2009 & 2010 Burgundy

2009 vs 2010 Burgundy (White and Red)

I attended a very exciting tasting and dinner last week at Zucca restaurant on Bermondsey Street. The theme was comparing 2009 and 2010 white and red Burgundy, which is particularly interesting as the two vintages have produced many wines which are lauded by just about everyone, though for very different reasons. Ripeness and generosity have always been the hallmarks of the 2009 vintage while purity and complexity have been those of the 2010 vintage. However, these are generalities and it was great to be able to taste 3 pairs of white Burgundies and 6 pairs of red Burgundies to gain a better understanding of the two vintages.

We did not score the wines but instead the group (10 of us) decided that we should each show a preference for one of the wines in every pair. We were keen to let each wine stand on its own merits as they would most probably be incomparable in style, but only the tasting would tell….  


Meursault 1er Cru Porouzots, deux Montille 2009

Muted nose. Honeyed, rich, open palate. Lacking a bit of zing.

Meursault 1er Cru Porouzots, deux Montille 2010

Classic citrus fruits on the nose. A little confected but interesting nonetheless. Lime and chalk dominate the palate. Fresh and long. Very good though maybe lacks a little complexity. Still the group’s favourite.

Meursault 1er Cru Genevrieres, Boisson-Vadot 2009

Classic Boisson aromas of honeyed oak with hints of various nuts in the background. Very good. The palate is ripe and waxy with good acidity for the vintage. The domaine must have picked early. Great to drink now.

Meursault 1er Cru Genevrieres, Boisson-Vadot 2010

The nose is fresh and fragrant and still showing quite a lot of spicy oak but gets better and better in the glass. The palate is nothing short of excellent with mouth-watering, limey fruit. Very long and finishes with precision. Fantastic. Unanimously the group’s favourite.

Meursault 1er Cru Genevrieres, Coche-Dury 2009

This is a great comparison to Boisson-Vadot as they make their wines in a very similar way to Coche. Incredible nose of spicy oak, burnt match (not in a bad way) and mineral fruit. The palate is extraordinary with lovely acidity and freshness combined with a chalky grip. Didn’t think we would see a wine like this from 2009. Lovely.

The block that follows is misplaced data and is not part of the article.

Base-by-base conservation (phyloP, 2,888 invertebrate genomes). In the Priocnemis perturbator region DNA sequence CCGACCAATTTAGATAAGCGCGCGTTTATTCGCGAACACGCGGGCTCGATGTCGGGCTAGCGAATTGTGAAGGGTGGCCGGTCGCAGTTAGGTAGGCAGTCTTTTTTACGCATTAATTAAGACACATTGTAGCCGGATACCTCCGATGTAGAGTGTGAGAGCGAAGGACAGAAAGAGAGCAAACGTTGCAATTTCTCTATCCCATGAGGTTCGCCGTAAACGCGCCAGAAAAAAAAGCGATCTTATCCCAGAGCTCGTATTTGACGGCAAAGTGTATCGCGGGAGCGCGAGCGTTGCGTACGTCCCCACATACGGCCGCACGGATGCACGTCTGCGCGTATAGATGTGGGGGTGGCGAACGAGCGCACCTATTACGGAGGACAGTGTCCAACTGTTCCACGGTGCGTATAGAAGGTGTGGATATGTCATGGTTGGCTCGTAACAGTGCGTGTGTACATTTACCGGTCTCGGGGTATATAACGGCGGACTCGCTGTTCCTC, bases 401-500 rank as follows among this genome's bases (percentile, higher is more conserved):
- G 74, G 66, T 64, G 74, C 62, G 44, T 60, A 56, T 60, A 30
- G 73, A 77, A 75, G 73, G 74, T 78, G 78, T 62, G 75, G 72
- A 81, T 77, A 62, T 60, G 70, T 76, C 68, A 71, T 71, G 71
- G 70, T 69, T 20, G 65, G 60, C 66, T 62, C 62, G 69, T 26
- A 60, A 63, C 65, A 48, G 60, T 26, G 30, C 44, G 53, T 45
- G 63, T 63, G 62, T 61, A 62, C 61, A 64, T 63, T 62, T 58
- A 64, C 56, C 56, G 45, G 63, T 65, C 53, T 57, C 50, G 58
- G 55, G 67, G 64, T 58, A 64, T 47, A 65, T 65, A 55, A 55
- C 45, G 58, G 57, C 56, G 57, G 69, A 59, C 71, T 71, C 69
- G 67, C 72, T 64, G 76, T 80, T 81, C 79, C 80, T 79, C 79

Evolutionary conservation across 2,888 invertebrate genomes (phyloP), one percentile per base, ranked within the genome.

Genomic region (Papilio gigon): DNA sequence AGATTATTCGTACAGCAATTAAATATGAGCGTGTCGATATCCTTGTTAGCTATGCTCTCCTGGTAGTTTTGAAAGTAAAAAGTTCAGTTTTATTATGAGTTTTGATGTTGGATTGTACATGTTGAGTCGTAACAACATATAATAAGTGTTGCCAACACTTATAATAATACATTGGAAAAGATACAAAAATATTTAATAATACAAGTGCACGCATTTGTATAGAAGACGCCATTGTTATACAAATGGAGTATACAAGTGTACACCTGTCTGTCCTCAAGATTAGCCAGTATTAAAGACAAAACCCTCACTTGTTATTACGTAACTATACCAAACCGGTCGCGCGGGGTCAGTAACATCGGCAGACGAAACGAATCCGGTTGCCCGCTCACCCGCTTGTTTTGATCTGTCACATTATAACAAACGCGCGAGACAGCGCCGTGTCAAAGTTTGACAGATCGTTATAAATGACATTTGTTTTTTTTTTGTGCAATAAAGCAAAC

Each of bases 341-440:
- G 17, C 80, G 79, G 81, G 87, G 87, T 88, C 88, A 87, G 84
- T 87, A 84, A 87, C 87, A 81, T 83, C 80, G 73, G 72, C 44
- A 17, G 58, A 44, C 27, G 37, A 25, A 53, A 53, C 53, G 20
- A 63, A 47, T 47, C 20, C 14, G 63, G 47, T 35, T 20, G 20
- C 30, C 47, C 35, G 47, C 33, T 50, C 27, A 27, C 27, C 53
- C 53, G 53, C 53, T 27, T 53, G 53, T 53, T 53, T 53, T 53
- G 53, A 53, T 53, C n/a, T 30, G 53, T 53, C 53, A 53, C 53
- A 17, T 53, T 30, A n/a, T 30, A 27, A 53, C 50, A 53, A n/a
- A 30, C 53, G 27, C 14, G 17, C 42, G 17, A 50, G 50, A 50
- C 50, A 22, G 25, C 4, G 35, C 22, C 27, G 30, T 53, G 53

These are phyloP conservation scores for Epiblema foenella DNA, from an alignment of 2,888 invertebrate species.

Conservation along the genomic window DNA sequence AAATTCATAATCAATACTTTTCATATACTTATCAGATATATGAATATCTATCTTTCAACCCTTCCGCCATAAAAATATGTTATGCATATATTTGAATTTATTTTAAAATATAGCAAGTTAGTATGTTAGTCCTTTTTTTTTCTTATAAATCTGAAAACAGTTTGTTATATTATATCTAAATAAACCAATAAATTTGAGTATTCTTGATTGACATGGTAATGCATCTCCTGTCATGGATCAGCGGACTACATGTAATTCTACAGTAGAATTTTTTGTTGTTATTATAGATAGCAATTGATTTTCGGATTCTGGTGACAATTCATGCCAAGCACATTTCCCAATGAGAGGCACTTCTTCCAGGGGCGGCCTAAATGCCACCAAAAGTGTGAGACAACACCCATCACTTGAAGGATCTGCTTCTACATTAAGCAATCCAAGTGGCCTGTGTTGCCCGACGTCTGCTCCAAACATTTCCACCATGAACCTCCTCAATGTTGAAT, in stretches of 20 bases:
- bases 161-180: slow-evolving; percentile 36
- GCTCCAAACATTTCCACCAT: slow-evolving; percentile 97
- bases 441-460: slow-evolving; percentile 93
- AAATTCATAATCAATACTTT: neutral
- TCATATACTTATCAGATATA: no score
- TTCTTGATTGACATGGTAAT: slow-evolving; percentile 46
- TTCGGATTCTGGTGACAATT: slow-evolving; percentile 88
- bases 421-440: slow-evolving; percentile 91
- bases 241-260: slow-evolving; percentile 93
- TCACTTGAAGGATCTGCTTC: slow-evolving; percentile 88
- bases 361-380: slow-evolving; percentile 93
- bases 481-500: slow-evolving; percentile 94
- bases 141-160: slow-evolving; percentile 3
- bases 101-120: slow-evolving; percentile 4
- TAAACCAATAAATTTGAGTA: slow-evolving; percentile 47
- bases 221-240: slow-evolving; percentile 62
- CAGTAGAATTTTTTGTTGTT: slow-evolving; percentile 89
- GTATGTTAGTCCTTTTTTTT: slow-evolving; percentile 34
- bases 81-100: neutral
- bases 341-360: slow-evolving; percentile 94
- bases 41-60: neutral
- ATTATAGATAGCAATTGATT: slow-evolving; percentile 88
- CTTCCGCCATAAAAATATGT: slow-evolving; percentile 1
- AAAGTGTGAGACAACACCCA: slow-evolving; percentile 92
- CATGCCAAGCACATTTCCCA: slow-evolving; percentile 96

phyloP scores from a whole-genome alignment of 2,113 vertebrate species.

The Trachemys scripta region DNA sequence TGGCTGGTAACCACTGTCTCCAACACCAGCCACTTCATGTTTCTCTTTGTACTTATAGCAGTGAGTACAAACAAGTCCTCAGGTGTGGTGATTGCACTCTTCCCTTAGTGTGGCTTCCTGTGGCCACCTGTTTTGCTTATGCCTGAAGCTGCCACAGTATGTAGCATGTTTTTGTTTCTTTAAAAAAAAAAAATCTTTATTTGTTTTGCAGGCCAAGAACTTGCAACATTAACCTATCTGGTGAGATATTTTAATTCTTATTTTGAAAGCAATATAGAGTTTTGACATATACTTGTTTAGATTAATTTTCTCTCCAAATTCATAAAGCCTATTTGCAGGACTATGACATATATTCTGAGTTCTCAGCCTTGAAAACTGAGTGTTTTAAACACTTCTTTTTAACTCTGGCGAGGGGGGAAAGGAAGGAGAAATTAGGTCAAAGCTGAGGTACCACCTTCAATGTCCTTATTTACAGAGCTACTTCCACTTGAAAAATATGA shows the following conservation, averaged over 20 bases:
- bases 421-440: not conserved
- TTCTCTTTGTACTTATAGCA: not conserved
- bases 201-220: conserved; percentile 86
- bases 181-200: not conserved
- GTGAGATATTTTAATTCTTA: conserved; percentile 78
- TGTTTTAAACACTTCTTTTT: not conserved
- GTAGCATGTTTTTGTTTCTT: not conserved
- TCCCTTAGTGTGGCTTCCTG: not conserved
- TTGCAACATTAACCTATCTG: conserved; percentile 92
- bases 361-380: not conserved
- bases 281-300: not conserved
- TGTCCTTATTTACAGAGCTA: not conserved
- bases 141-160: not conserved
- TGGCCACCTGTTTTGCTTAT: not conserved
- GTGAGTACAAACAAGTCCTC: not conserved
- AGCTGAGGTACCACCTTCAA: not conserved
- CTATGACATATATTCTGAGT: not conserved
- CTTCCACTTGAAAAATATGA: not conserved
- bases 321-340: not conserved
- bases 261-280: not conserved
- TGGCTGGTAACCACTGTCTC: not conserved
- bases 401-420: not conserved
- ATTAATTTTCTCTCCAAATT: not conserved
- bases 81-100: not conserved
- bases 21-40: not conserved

Meursault 1er Cru Genevrieres, Coche-Dury 2010

After the 2009, I was very excited to try the 2010. Unfortunately, this bottle was not right and the wine showed aromas of bruised apple and the palate was disjointed and not very pleasant. A great shame.


Volnay 1er Cru Champans, Domaine des Comtes Lafon 2009

Rich, chocolatey fruit on the nose with mint in the background. My first thought was that it smelt like Coonawarra Cabernet. Not a criticism in itself as there are some very good wines from Coonawarra, but I would prefer my Red Burgundy to 1) smell and taste like Burgundy and 2) smell and taste like Pinot Noir! The palate was liquoricy and meaty and lacking balance.

Volnay 1er Cru Champans, Domaine des Comtes Lafon 2010

The nose on this was much more typical of Red Burgundy than the 2009, showing notes of cherries and smoke. It would still be hard to place it in Volnay but the palate had good breadth and structure and showed some good fruit character. Probably needs time so will be interesting to try in a few years. Pips the 2009 to the post for the group’s favourite.

Volnay 1er Cru Champans, Marquis d’Angerville 2009

Lovely, ripe red cherry fruit on the nose with hints of liquorice. Very easy to drink now with rich and open fruit on the palate. Delicious now and over the next few years.

Volnay 1er Cru Champans, Marquis d’Angerville 2010

Pure nose with notes of blackberries and raspberries. A hint of liquorice like the 2009. Lovely balance and texture with edgier, cooler fruit than the 2009, really showing the difference in the vintages. The group liked both wines very much but the 2010 was marginally the favourite.